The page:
KA: Yeah, that’s a good question. I think we see weather as a big one and weather threats are of course posing significant risk when you look at vegetation. In recent years, for example, we’ve seen many wildfires started from lightning. Lightning strikes have been a huge risk for wildfires especially on the west coast, but we’ve seen huge issues in Canada as well. I think it was two years ago, lightning posed a pretty big risk to a lot of wildfires sparking, and so how can we look at ways we can maintain our infrastructure itself so that continues to pose less of a risk?

One other piece is when we’re looking at high wind areas, how do high winds and vegetation collectively pose even greater risk? And as we’re looking at, as I was mentioning earlier, weather patterns and ways in which winds can cause an even greater risk hotspot or territory of your lines of infrastructure, we need to be more closely monitoring that.

And then another piece, too, is looking at storms: How do storms plus vegetation management in storm territories pose an even greater risk to our grid reliability and our grid resilience? We are certainly seeing that storms on the east coast are wreaking havoc unfortunately on utility infrastructures, so how are we looking at better monitoring for storms, maintaining our infrastructure prior to storms, preemptively trimming our trees so that they pose even less of a risk to some of these distribution poles, and how are we looking at the use of technology to help us get the insights we need and get them quickly so that we can restore power even faster, so that we can understand what that downed tree may have caused from a failure perspective on the infrastructure?

Those are just some of the weather-related threats that we’re seeing and how they pose risks; in different parts of the United States they of course have very different implications and challenges and so how are we taking a really good approach based off each geography throughout the U.S. to resolve those risks accordingly based off each of the geographic threats?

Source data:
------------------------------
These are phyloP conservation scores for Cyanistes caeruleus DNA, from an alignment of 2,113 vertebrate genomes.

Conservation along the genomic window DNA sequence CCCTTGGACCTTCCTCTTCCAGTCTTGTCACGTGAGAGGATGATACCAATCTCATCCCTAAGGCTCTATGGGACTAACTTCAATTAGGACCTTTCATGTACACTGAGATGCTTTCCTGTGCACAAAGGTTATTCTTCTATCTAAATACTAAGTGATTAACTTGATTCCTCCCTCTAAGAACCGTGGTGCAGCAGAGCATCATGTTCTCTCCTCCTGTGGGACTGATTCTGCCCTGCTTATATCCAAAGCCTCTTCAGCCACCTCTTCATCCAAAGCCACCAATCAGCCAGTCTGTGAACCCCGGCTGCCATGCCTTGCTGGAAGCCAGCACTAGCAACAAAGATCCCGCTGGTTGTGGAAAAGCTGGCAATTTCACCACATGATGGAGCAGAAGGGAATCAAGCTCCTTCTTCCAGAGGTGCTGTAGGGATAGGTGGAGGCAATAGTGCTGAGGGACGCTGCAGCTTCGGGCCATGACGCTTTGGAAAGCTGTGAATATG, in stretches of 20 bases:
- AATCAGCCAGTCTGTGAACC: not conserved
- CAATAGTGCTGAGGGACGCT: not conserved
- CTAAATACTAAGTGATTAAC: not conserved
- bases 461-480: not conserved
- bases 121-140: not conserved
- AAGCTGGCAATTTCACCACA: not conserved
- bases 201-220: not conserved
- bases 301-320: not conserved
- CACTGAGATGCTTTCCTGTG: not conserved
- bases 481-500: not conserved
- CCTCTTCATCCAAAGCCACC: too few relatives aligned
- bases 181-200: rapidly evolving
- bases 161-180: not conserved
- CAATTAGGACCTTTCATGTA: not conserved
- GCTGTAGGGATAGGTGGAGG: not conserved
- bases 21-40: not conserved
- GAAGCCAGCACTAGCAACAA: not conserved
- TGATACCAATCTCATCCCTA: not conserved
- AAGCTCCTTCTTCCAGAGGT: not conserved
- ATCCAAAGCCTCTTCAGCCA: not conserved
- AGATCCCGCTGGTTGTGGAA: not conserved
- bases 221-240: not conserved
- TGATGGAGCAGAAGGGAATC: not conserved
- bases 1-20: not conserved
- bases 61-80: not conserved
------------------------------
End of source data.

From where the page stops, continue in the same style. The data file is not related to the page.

MMG: So the threats are evolving, the technology available to mitigate those risks is evolving. Let’s turn our attention though to Buzz Solutions. What does your growth trajectory look like and are there any emerging technologies that you might be exploring?

KA: We see at Buzz Solutions that AI is at the forefront of helping get the right insights from the data that’s being collected so that whether it’s a utility or a fire team, they may be able to conduct the proper maintenance and the proper protocol post-event or even prior to an event happening. Our goal is to be able to take in all different types of data collected from aerial or collected from ground to help analyze it in a seamless way so that we can give the proper prioritized insights and path to maintenance to those maintenance crews.

We’re working with drones and helicopter data, looking at the RGB data, then we’re also looking at things like thermal—how we can use thermal to track overheating in pieces of components to understand where thermal risks may exist on the grid infrastructure—and so using a tool like ours, we’re able to parse through hundreds of thousands and millions of image data points to then boil that down to a couple hundred images that a utility may need to look at of critical failures or of critical anomalies that are existing on that infrastructure. And then we are able to arm that utility team with a clear path of how to optimize their maintenance plan, ultimately helping them reduce the total number of critical risks on their infrastructure, bringing that number down, and then helping them monitor over time some of these moderate risks that they have across various parts of their infrastructure.